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gkn27 Apr 15. In 2013, according to figures from the Office for National Statistics (ONS) the UK aerospace industry had a turnover of £25bn, directly employed 84,000 jobs through 634 individual sector companies and it contributed £9.4bn to the economy. In fact the UK enjoyed a 17% share of the global aerospace sector in 2013 and I doubt that when the figures for 2014 are published much will have changed.

We are very fortunate to have a multitude of small and medium sized companies manufacturing aerospace components in support of large UK commercial aerospace industry players such as Airbus, Rolls-Royce, Messier Dowty and GKN. Their success is our success and whether by accident or design there is no doubt that the aerospace manufacturing industry that we have today is brilliant not only at what it does but also in the value that it brings to employment, skills and the economy as a whole. The point at issue is that if we wish to stay in the strong position that we are now we will need to be not only efficient and competitive but also innovative. That means continuing to invest in new technology and materials that will make flying cheaper, safer, quieter and even more environmentally friendly. Industry gets the message and so too has government.

The UK aerospace industry has everything to play for right now and if, heaven forbid, in the future it was to lose out to the ever increasing amount of global competition that would love to take a larger market share it would have no one to blame but itself. But the industry cannot do everything by itself and it does need to know that the government is on-side at all times and that it will continue to provide a satisfactory amount of incentive that allows the group of important industry players to continue investing in the UK.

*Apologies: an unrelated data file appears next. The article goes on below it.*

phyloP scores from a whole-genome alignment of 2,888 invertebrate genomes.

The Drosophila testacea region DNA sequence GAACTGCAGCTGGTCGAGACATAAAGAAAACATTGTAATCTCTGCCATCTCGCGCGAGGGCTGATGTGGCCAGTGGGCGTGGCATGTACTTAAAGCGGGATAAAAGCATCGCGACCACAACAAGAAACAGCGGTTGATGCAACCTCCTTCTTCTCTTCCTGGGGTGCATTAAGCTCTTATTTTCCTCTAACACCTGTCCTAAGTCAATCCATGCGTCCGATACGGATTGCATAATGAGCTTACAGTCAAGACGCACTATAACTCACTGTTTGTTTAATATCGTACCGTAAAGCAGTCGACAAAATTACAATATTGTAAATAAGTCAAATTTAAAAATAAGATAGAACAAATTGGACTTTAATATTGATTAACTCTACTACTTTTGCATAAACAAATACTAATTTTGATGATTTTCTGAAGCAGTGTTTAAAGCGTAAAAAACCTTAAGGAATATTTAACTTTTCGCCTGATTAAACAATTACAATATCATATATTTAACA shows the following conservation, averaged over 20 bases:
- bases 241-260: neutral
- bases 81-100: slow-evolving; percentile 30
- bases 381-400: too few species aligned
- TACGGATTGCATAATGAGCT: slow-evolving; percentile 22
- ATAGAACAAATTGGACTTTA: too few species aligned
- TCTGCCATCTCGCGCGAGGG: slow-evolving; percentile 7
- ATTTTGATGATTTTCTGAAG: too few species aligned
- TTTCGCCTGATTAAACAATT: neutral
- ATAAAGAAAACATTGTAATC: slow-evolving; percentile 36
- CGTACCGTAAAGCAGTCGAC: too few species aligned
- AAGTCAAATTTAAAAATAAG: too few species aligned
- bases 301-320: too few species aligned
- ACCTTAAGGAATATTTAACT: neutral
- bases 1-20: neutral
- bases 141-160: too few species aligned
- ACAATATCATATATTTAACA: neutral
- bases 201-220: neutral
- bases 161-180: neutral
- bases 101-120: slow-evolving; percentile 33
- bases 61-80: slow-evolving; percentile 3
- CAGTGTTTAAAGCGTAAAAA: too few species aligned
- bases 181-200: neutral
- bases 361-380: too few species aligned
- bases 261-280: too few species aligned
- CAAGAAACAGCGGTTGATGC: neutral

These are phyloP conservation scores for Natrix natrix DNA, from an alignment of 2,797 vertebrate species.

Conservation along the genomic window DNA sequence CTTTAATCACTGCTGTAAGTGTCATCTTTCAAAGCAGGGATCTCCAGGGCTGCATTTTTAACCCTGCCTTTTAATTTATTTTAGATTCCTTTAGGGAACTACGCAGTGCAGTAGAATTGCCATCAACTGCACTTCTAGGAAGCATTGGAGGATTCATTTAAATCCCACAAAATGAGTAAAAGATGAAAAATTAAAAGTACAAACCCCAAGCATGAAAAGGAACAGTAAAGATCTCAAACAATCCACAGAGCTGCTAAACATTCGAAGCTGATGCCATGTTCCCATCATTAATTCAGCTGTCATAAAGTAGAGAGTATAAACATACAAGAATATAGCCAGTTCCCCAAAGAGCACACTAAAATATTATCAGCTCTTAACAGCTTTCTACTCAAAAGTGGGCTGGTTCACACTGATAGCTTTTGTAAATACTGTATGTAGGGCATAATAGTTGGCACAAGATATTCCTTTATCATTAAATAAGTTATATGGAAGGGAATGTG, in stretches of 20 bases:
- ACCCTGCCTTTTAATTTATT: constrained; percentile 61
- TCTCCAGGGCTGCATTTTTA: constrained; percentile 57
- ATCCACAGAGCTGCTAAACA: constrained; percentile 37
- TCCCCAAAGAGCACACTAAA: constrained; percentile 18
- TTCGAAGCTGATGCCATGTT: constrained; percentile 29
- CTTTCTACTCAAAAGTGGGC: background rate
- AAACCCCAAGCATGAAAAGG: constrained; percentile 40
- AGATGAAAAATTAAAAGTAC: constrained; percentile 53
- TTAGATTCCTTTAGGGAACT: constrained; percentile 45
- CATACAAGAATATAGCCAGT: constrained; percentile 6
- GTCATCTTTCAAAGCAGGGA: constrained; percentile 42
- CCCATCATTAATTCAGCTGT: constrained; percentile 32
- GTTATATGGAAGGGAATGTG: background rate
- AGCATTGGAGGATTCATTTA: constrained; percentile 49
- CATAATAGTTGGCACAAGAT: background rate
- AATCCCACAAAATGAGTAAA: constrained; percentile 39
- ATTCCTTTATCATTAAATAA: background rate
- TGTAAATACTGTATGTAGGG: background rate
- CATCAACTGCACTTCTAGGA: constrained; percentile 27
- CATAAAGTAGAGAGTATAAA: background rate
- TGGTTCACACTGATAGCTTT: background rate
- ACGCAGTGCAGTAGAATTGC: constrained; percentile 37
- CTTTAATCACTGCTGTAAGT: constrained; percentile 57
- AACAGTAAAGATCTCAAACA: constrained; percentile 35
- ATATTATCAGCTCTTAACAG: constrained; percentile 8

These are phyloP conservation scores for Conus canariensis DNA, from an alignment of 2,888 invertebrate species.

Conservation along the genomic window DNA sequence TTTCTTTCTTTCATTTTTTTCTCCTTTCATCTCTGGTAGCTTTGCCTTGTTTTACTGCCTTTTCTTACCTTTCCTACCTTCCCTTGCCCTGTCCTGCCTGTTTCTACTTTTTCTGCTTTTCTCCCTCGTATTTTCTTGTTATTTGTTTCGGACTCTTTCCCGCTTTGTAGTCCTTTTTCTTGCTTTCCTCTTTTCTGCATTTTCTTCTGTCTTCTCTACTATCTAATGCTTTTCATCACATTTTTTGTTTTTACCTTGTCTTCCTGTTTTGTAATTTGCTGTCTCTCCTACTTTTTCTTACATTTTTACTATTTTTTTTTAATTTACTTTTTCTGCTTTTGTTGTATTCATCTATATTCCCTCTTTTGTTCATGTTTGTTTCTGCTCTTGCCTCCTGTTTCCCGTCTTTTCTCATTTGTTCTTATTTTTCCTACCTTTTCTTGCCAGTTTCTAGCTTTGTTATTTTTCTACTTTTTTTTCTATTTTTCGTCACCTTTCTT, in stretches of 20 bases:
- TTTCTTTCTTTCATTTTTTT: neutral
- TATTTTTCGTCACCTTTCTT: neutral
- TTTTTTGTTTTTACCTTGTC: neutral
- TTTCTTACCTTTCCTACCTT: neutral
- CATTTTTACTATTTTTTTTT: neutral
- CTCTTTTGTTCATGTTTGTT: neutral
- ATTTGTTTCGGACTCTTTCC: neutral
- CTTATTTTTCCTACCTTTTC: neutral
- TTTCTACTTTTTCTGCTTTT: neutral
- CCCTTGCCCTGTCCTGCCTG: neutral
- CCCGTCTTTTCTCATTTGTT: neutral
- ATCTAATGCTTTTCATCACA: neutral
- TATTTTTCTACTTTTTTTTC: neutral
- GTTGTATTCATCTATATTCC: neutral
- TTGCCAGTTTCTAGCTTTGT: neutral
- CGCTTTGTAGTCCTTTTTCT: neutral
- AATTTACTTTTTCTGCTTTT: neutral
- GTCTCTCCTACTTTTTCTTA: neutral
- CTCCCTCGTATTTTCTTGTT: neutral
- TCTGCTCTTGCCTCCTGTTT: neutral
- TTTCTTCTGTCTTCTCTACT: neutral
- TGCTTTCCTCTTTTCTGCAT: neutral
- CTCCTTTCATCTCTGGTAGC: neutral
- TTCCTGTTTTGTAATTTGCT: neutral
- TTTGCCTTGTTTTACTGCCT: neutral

Other useful statistics that help show the vital importance that the aerospace industry is to the UK include those from the Economic Policy and Statistics Section of the House of Commons which reported that the UK exported £10.5bn of aerospace related goods in 2013/14. That figure is I suspect roughly equal to the total level of imported goods including completed planes manufactured by Boeing, Airbus plus other smaller aircraft manufacturers and purchased by UK airlines such as British Airways, EasyJet, Flybe and others.

The very apparent success is just part of the story and the reality is that the UK aerospace industry is larger than the above figures imply. Indeed, through research carried out by the Centre for Economics and Business Research on behalf of the UK aerospace, defence and security trade association ADS the conclusion was that the combined number of aerospace related jobs in the UK was 109,000 direct and 120,000 indirect. Their view was that the total amount of aerospace related revenue generated was £27.8bn of which exports accounted for £24.7bn. The difference between the two figures is not an issue and can be put down to what each group has decided to include. For my part I believe that the ADS figures most probably provide the best overall guide.